If you would like more information on preventing tooth decay in children, please contact us or schedule an appointment for a consultation. You can also learn more about this topic by reading the Dear Doctor magazine article “Dentistry & Oral Health for Children.”
Many Hollywood luminaries use porcelain veneers to enhance their smiles. Take actress and singer Hilary Duff, who, according to People magazine, had veneers placed on her two front teeth after chipping them on a microphone during what must have been an extremely energetic performance.
Well, you don't have to be a Hollywood star to benefit from a smile enhanced with porcelain veneers. If you have small chips, cracks, slight tooth rotations or minor spacing problems, veneers may be able to give you back your smile — or an even better one.
The word “veneer” refers to a super-thin covering, and in dentistry a veneer is a thin layer of porcelain that replaces your natural tooth enamel. Porcelain is the material of choice because of its strength, translucency, and ability to resist erosion.
In the right hands, dental porcelain can mimic tooth enamel perfectly. To make veneers, a skilled dental technician will mix porcelain powder (in a shade specified by the dentist) with water and then fire the material in an oven like pottery; the porcelain is built up in layers for a truly lifelike effect.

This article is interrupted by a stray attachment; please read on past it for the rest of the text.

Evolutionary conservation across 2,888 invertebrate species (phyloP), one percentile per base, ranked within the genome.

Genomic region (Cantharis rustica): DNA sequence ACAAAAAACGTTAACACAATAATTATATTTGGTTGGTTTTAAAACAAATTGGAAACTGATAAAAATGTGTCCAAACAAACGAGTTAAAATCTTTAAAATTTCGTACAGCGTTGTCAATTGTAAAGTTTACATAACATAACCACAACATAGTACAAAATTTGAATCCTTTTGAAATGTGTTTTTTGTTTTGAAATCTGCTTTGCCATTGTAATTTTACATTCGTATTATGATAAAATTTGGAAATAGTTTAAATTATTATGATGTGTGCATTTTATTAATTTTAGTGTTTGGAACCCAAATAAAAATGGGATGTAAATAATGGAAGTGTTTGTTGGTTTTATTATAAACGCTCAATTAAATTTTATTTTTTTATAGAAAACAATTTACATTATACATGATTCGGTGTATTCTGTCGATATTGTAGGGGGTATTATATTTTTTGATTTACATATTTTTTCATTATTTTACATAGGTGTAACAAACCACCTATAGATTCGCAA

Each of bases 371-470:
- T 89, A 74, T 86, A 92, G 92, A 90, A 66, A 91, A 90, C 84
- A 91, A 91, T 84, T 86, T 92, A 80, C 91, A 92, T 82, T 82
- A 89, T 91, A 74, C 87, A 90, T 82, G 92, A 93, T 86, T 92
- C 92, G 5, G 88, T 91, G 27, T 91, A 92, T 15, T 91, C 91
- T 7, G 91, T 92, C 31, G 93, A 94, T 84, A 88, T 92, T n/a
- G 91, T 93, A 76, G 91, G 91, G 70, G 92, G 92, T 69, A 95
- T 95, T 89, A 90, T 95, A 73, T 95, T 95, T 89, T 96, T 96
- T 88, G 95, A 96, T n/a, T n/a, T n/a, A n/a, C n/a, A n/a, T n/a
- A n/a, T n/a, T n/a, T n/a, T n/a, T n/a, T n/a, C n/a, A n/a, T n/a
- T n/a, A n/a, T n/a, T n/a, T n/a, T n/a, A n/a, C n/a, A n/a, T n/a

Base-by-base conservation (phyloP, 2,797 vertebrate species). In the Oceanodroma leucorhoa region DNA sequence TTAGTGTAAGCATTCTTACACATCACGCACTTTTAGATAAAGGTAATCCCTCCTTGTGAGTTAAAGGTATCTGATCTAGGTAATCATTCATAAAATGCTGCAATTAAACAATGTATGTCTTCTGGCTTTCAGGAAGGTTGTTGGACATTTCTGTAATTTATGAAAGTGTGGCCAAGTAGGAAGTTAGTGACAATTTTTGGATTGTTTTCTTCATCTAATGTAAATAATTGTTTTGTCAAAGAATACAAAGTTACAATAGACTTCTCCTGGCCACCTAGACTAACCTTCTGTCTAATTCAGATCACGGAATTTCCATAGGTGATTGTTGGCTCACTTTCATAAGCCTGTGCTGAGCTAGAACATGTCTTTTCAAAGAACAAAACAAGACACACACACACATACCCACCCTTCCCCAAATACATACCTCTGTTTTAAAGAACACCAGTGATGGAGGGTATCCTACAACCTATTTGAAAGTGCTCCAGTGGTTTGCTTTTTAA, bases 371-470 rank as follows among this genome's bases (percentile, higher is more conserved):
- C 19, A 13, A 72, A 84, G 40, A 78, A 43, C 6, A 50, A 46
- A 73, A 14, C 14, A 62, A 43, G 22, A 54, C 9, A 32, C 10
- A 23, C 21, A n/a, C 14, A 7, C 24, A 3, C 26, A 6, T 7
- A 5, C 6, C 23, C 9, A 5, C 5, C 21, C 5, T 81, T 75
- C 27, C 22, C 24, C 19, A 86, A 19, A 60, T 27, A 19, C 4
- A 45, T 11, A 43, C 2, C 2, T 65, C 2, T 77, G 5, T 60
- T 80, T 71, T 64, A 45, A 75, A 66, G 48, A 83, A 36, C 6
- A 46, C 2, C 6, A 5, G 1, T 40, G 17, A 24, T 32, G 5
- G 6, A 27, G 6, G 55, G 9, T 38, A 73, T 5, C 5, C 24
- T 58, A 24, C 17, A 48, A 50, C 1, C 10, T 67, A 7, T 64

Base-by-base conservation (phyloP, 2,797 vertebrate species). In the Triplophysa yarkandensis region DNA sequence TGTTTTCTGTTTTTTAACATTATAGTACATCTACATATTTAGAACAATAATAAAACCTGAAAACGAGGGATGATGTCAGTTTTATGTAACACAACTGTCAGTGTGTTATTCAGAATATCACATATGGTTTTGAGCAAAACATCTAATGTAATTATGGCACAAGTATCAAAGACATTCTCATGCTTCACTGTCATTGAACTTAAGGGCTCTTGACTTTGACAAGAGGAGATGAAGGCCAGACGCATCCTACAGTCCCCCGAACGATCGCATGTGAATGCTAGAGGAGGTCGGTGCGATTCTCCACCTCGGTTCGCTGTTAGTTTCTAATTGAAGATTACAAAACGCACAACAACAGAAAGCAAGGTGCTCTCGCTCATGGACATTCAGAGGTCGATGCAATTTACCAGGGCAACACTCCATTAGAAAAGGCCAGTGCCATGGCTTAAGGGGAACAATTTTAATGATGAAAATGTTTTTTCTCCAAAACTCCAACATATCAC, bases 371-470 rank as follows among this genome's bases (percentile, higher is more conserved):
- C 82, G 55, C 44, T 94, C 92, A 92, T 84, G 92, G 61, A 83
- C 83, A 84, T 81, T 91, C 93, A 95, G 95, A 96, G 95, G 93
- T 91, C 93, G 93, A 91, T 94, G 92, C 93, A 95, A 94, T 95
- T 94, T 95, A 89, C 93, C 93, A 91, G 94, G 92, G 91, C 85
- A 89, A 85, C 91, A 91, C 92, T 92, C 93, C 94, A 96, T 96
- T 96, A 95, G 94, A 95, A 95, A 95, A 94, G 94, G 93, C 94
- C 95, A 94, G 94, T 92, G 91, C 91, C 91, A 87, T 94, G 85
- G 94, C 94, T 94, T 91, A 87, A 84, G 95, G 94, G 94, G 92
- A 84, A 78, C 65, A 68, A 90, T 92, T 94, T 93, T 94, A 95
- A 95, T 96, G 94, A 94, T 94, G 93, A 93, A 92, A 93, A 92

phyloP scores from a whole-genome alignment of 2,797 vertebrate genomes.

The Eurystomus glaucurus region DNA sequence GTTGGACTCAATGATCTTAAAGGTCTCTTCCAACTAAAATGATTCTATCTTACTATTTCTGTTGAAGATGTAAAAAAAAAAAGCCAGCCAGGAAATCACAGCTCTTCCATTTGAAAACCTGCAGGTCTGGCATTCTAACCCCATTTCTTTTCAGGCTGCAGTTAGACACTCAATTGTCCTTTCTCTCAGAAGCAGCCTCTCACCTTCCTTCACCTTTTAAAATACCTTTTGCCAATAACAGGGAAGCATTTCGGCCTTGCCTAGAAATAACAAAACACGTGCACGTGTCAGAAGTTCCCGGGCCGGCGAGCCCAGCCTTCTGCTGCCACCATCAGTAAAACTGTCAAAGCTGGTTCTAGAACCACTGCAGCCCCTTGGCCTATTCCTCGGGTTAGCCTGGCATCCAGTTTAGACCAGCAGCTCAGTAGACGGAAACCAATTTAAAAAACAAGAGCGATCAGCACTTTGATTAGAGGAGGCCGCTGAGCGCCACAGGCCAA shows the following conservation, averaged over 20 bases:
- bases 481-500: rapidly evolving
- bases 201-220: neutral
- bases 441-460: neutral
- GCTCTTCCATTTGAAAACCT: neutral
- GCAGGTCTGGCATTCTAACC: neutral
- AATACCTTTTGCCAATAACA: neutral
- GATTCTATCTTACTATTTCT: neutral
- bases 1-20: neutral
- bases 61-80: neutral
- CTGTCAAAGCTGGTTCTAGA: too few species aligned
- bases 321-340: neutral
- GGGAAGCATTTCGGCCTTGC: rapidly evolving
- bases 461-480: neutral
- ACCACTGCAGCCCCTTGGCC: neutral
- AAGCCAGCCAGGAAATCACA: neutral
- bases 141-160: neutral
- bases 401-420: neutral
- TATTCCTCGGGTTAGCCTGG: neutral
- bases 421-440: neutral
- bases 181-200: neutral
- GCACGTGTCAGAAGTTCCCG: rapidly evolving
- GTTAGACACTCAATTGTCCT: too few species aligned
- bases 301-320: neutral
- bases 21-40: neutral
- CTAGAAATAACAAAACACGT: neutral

Before a veneer is bonded to a tooth, often we need to remove a tiny bit of the tooth's existing enamel so that the final effect will not be too bulky. The procedure is virtually painless and can be completed in as little as two visits. Because enamel is removed, this particular cosmetic treatment is not reversible. Sometimes veneers can be added directly onto the tooth surface without any tooth reduction and therefore are reversible if used in this way.
Once you have veneers, please keep in mind that while extremely strong, porcelain veneers are not indestructible; you won't want to do things like crunch ice or break nuts open with your teeth. And if you are a teeth-grinder, you should wear a nightguard to protect your beautiful new smile. With proper care, your veneers will last 20 years or more.
If you would like more information about porcelain veneers, please contact us or schedule an appointment for a consultation. You can also learn more by reading the Dear Doctor magazine article “Smile Design Enhanced With Porcelain Veneers.” Dear Doctor also has more on “Cosmetic Dentistry: A Time For Change.”